In a Chinese language editorial published the same day entitled “Looking at Wuzhen, Does China’s Internet Look ‘Localized’?” (从乌镇看中国互联网像“局域网”吗) the Global Times said:
It is hoped that Wuzhen will become a new starting point for global interconnectivity for the Internet. China's way of doing things is not riddled with "plots" as imagined by Westerners. With respect to the issue of opening to outsiders, China is actually quite guileless
希望乌镇成为网络世界互联互通的新起点。中国做事并非西方想的那样每一步都充满“谋略”,在对外开放的问题上,中国其实蛮淳朴的。
Context: China's Weibo Censor Information About China's Cyber-Attacks

On February 21, 2013, the state-sponsored Global Times published an English article entitled "Regular Cyber Attacks From US: China." Some excerpts:
In a report released Monday, Mandiant pointed its fingers at a Chinese military unit named People's Liberation Army (PLA) Unit 61398, saying the Shanghai-based outfit had systematically stolen confidential data from at least 141 organizations across 20 industries.
. . . .
"China should strive for a greater say in laying out international rules on cyber security," Da told the Global Times on Wednesday, suggesting that in response to continuous accusations, China, also a big victim of cyber attacks, can "fight" back with concrete evidence.
These screenshots show that immediately after the publication of the New York Times report, both Sina Weibo and Tencent Weibo began censoring searches for Unit 61398 (61398部队).



Thursday, November 20, 2014

Baidu Censors Information About Political Figure's Suicide (Again)

On November 17, 2014, the website of the Beijing Youth Daily, the official newspaper of the Communist Youth League committee in Beijing, published an article entitled “Hong Kong Media: PLA Navy Deputy Commissar Ma Faxiang Died After Jumping From a Building” (港媒:海军副政委马发祥跳楼身亡). It was deleted within hours.

The Beijing Youth Daily article as cached by Baidu
before it was deleted.
Shortly after the Beijing Youth Daily article was deleted, the China Daily published an article entitled “PLA Navy Deputy Commissar Ma Faxiang Died After Jumping From a Building, Was Engaged in Public Activities Last Month” (海军副政委马发祥跳楼身亡 上月公开活动)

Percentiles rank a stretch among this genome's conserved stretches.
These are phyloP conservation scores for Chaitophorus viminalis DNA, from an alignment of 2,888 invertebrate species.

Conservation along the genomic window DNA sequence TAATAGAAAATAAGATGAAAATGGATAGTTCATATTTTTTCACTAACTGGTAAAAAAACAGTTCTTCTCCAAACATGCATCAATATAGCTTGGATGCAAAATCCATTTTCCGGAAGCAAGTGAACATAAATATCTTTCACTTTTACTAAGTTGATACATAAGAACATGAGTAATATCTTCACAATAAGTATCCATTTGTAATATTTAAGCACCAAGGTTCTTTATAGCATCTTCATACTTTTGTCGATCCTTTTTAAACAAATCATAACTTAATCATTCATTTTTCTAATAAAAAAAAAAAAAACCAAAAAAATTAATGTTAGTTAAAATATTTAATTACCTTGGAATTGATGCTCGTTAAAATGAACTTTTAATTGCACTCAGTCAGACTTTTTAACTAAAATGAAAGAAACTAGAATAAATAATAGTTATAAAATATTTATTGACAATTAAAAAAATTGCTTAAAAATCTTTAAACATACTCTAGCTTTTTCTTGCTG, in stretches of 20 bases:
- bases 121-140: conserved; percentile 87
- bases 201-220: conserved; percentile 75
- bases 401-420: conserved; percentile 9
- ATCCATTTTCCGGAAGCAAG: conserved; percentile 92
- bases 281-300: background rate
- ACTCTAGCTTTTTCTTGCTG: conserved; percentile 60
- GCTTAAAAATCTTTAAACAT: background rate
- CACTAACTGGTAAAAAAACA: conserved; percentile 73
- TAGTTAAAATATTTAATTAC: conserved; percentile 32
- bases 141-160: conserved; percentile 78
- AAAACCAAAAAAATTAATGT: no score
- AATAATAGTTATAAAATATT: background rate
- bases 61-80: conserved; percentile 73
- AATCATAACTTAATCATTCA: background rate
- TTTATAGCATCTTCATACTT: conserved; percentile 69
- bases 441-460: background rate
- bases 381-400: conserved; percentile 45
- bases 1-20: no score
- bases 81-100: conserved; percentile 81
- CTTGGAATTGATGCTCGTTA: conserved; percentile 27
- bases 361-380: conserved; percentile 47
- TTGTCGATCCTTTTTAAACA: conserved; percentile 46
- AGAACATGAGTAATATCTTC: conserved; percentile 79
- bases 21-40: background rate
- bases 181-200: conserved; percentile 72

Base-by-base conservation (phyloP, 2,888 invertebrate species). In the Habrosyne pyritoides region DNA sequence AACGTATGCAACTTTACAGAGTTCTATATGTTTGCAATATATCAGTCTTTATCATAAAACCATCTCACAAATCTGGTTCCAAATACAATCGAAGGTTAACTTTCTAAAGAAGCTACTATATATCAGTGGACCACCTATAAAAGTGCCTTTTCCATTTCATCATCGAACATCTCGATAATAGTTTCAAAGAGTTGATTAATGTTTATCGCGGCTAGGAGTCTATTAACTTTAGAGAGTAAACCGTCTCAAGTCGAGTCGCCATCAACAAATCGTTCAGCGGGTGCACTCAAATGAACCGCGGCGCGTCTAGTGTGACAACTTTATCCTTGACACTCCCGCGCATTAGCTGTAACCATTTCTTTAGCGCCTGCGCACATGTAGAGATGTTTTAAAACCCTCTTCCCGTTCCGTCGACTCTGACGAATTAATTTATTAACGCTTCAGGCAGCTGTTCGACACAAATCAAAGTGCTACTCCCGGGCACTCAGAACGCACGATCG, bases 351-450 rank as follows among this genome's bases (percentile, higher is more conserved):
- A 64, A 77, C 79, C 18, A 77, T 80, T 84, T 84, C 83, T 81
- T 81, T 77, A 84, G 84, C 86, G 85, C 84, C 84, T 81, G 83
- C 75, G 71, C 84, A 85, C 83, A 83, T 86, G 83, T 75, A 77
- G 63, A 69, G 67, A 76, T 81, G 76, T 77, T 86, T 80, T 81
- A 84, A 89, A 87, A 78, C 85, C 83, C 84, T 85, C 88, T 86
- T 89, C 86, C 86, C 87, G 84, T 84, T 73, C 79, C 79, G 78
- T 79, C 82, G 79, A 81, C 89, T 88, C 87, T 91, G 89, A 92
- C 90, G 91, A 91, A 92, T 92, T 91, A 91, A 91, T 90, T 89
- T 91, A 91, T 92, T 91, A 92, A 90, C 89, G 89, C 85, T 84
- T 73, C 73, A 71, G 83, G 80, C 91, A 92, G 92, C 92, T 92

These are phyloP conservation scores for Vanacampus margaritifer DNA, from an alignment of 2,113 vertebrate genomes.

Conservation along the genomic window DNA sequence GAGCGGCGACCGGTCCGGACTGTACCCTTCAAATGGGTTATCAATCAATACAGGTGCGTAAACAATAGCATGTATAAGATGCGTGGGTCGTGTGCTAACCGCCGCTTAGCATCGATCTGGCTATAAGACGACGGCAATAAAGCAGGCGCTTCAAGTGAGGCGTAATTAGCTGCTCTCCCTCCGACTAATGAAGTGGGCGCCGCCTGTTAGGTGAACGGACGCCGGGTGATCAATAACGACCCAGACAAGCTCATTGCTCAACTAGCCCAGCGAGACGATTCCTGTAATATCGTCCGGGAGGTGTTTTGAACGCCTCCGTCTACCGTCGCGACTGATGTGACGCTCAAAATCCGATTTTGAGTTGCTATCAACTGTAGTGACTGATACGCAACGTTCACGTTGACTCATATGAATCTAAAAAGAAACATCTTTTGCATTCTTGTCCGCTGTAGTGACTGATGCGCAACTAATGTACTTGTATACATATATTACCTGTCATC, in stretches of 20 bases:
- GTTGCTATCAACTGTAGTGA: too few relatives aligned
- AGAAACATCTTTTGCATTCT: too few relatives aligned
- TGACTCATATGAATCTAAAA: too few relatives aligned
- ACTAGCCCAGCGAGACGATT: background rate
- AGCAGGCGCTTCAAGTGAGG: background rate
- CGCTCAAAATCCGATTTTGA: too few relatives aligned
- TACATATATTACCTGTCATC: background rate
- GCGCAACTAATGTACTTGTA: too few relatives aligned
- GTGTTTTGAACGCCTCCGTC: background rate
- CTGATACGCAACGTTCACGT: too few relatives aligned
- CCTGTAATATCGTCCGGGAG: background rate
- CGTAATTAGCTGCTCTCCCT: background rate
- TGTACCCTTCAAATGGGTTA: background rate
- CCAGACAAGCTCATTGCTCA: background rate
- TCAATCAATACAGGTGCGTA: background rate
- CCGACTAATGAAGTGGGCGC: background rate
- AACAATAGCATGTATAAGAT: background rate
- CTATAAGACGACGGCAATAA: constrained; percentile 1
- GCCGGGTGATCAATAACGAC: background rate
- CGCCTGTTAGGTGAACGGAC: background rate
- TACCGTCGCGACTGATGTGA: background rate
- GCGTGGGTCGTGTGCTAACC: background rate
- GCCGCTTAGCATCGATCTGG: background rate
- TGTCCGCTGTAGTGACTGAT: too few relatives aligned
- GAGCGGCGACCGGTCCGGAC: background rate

The China Daily article.
These screenshots show that, about the same time the Beijing Youth Daily article was deleted, Baidu began restricting search results for “Ma Faxiang Suicide” (马发祥 自杀) and “Ma Faxiang Jumped” (马发祥 跳楼) to a strict white list of about a dozen website operated by the central government and Communist Party (which includes the China Daily but does not include the Beijing Youth Daily).



Both the China Daily and the Beijing Youth Daily covered similar facts:

  • They based their reporting on a report in Hong Kong’s Ta Kung Pao.
  • Vice Admiral Ma Faxiang was believed to have died after he leapt from a building at a naval complex in Beijing on November 13th.

But the reports differed in several aspects, for example, the China Daily article did not speculate as to why Ma committed suicide. Another article, this one from China.com.cn (which is also on Baidu’s strict white list) speculated that the suicide was the result of “depression.”

The deleted and censored Beijing Youth Daily article, however, said there were rumors that Ma's suicide was directly related to corruption and his having talked to the Central Disciplinary Commission.

This is not the first (or even the second) time that Baidu has censored results about an official committing suicide. For more examples, see this post: After Person Reportedly Commits Suicide Baidu Censors Searches for Their Name (Again) http://blog.feichangdao.com/2014/03/after-person-reportedly-commits-suicide.html

Tuesday, November 18, 2014

Baidu, Sina, and Tencent Promise to Enforce Real Name Registration for Online Comments, Ask Users to Abide by the Socialist System

On November 6, 2014, China’s official news agency Xinhua published an article entitled “Chinese Websites Promise to Tighten Comments Management.” Some excerpts:
Twenty-nine major Chinese websites have promised to better manage the comments of their users as authorities call for a clean Internet. 
Representatives from the 29 web portals, including Tencent.com, Sohu.com, 163.com and the official website of Xinhua News Agency, signed the letter of commitment at a meeting organized by the Cyberspace Administration of China (CAC - 国家互联网信息办公室) on Thursday.